Jack London’s Enduring Legacy

As soon as we closed on our cottage we wanted to start exploring the local area and asked for insight from our new neighbors. Several of them suggested a visit to Jack London State Park in Glen Ellen. My only real knowledge of Jack London was from a high school English class where we studied The Call of The Wild. While London was clearly a talented and poetic writer he seemed to be part of an era that I didn’t consider to have much of a connection to our modern existence.

During our visit I learned that London had referred to his magnificent property as his “quiet place in the country.” Of course, our cottage couldn’t compare to London’s Ranch but we felt the same way about our little house. What one considers to be a quiet place in the country is really quite subjective – and it can easily be something as simple as relaxing on a blanket at a local park.

It’s easy to focus on the natural beauty and the year-round events that the Sonoma valley offers, but the history of the area is both impressive and inspiring.  There’s no doubt that the legacy of Sonoma County was shaped by people like Jack London and their love and respect for the land.  Visionaries purchased and preserved redwood groves in Armstrong Woods in Guerneville in 1878 and the Sonoma Land Trust currently protects 50,000 acres of open space in Sonoma County.

Jack London
Jack London. Photo by: Arnold Genthe, Arnold Genthe Collection (Library of Congress)

Jack London’s early years were spent in the San Francisco area where all of my own family members were raised. London had jobs as a young boy – as did my own father who saved for a shoe shine box to earn money for his immigrant family. Having your family struggle when you are young shapes your view of the world in indelible ways and for London it fostered an awareness of social injustice.

Jack London grew up in an age where an elite group of industrialists possessed almost unimaginable wealth and power. Citizens read about the palatial estates, world travels and vast fortunes of business magnates while the country was experiencing a depressed economy, child labor and unsafe working conditions. People knew hunger, unemployment and the daily struggle of being part of the working poor. The parallels with modern society are impossible to ignore.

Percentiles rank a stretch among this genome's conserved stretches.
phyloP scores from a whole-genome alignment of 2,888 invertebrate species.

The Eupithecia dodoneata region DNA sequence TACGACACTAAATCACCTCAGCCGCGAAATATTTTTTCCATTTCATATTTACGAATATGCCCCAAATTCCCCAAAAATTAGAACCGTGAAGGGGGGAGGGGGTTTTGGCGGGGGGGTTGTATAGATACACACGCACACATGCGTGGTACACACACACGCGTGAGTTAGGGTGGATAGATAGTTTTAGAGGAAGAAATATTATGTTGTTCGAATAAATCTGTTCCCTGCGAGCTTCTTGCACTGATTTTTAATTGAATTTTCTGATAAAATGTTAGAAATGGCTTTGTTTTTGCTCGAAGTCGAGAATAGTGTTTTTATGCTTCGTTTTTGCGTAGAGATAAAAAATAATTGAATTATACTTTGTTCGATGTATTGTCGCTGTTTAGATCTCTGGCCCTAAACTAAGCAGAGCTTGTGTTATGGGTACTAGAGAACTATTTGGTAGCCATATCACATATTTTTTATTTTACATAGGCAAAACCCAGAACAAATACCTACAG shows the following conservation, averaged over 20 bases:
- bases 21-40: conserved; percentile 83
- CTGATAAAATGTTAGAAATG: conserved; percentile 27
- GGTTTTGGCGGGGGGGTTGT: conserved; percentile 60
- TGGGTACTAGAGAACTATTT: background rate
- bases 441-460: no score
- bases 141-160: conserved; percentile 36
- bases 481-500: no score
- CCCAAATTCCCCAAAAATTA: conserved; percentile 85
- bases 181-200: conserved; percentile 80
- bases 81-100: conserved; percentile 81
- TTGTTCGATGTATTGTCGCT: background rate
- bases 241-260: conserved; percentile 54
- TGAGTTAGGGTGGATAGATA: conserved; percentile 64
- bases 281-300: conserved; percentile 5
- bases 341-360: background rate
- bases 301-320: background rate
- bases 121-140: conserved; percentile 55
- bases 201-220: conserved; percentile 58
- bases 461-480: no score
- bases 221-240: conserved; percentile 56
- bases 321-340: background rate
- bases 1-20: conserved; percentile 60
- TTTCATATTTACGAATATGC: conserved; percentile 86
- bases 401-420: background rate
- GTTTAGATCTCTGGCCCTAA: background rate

London valued education, fair wages, healthy working conditions and sustainable farming practices that preserved the earth. He held the progressive opinion that those with great wealth have a moral duty to improve the quality of life for others and he used his notoriety to speak about the risks associated with unfettered capitalism. London was convinced that creating a more level playing field would benefit the entire country.

An enduring lesson of London’s work is the realization that so many of our current struggles are not new. We still face – and will likely continue to face – the same universal challenges to the human condition that London wrote about so long ago. Young people in our country today will not know the disease scurvy or shovel coal as a child worker as London did.  But 100 years after London’s death it’s just as true that they may face difficulty in finding employment, that they will likely have to make decisions on issues such as climate change and that they will have to find their collective voice in order to be drivers of change.

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